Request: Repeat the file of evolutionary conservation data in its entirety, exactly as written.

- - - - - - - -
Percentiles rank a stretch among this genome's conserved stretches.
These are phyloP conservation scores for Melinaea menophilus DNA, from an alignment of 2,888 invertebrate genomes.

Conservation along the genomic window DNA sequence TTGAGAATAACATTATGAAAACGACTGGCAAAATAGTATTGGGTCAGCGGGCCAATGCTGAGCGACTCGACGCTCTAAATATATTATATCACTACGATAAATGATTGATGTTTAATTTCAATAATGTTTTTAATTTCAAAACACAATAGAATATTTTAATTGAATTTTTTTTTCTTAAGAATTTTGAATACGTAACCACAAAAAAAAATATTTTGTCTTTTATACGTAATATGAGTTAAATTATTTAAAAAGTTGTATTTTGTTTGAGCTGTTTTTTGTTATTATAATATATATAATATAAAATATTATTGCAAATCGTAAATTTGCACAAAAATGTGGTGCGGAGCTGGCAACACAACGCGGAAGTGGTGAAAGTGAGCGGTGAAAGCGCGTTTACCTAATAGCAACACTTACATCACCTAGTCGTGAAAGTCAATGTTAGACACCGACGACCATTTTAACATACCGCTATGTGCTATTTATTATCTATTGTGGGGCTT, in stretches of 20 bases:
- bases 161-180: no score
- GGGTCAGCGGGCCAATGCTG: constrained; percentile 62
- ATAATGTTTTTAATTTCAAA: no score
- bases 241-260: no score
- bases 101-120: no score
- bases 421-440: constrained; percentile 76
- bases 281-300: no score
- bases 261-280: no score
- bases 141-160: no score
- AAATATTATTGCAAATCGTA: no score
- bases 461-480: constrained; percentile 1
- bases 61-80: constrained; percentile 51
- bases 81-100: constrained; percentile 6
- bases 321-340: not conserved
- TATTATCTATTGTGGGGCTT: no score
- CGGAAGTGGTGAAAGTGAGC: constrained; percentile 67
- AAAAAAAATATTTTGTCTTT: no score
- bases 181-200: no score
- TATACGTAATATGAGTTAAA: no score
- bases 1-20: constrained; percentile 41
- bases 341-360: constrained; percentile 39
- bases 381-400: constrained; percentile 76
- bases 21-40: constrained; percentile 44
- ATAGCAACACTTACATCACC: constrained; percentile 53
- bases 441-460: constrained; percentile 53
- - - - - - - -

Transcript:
Percentiles rank a stretch among this genome's conserved stretches.
These are phyloP conservation scores for Melinaea menophilus DNA, from an alignment of 2,888 invertebrate genomes.

Conservation along the genomic window DNA sequence TTGAGAATAACATTATGAAAACGACTGGCAAAATAGTATTGGGTCAGCGGGCCAATGCTGAGCGACTCGACGCTCTAAATATATTATATCACTACGATAAATGATTGATGTTTAATTTCAATAATGTTTTTAATTTCAAAACACAATAGAATATTTTAATTGAATTTTTTTTTCTTAAGAATTTTGAATACGTAACCACAAAAAAAAATATTTTGTCTTTTATACGTAATATGAGTTAAATTATTTAAAAAGTTGTATTTTGTTTGAGCTGTTTTTTGTTATTATAATATATATAATATAAAATATTATTGCAAATCGTAAATTTGCACAAAAATGTGGTGCGGAGCTGGCAACACAACGCGGAAGTGGTGAAAGTGAGCGGTGAAAGCGCGTTTACCTAATAGCAACACTTACATCACCTAGTCGTGAAAGTCAATGTTAGACACCGACGACCATTTTAACATACCGCTATGTGCTATTTATTATCTATTGTGGGGCTT, in stretches of 20 bases:
- bases 161-180: no score
- GGGTCAGCGGGCCAATGCTG: constrained; percentile 62
- ATAATGTTTTTAATTTCAAA: no score
- bases 241-260: no score
- bases 101-120: no score
- bases 421-440: constrained; percentile 76
- bases 281-300: no score
- bases 261-280: no score
- bases 141-160: no score
- AAATATTATTGCAAATCGTA: no score
- bases 461-480: constrained; percentile 1
- bases 61-80: constrained; percentile 51
- bases 81-100: constrained; percentile 6
- bases 321-340: not conserved
- TATTATCTATTGTGGGGCTT: no score
- CGGAAGTGGTGAAAGTGAGC: constrained; percentile 67
- AAAAAAAATATTTTGTCTTT: no score
- bases 181-200: no score
- TATACGTAATATGAGTTAAA: no score
- bases 1-20: constrained; percentile 41
- bases 341-360: constrained; percentile 39
- bases 381-400: constrained; percentile 76
- bases 21-40: constrained; percentile 44
- ATAGCAACACTTACATCACC: constrained; percentile 53
- bases 441-460: constrained; percentile 53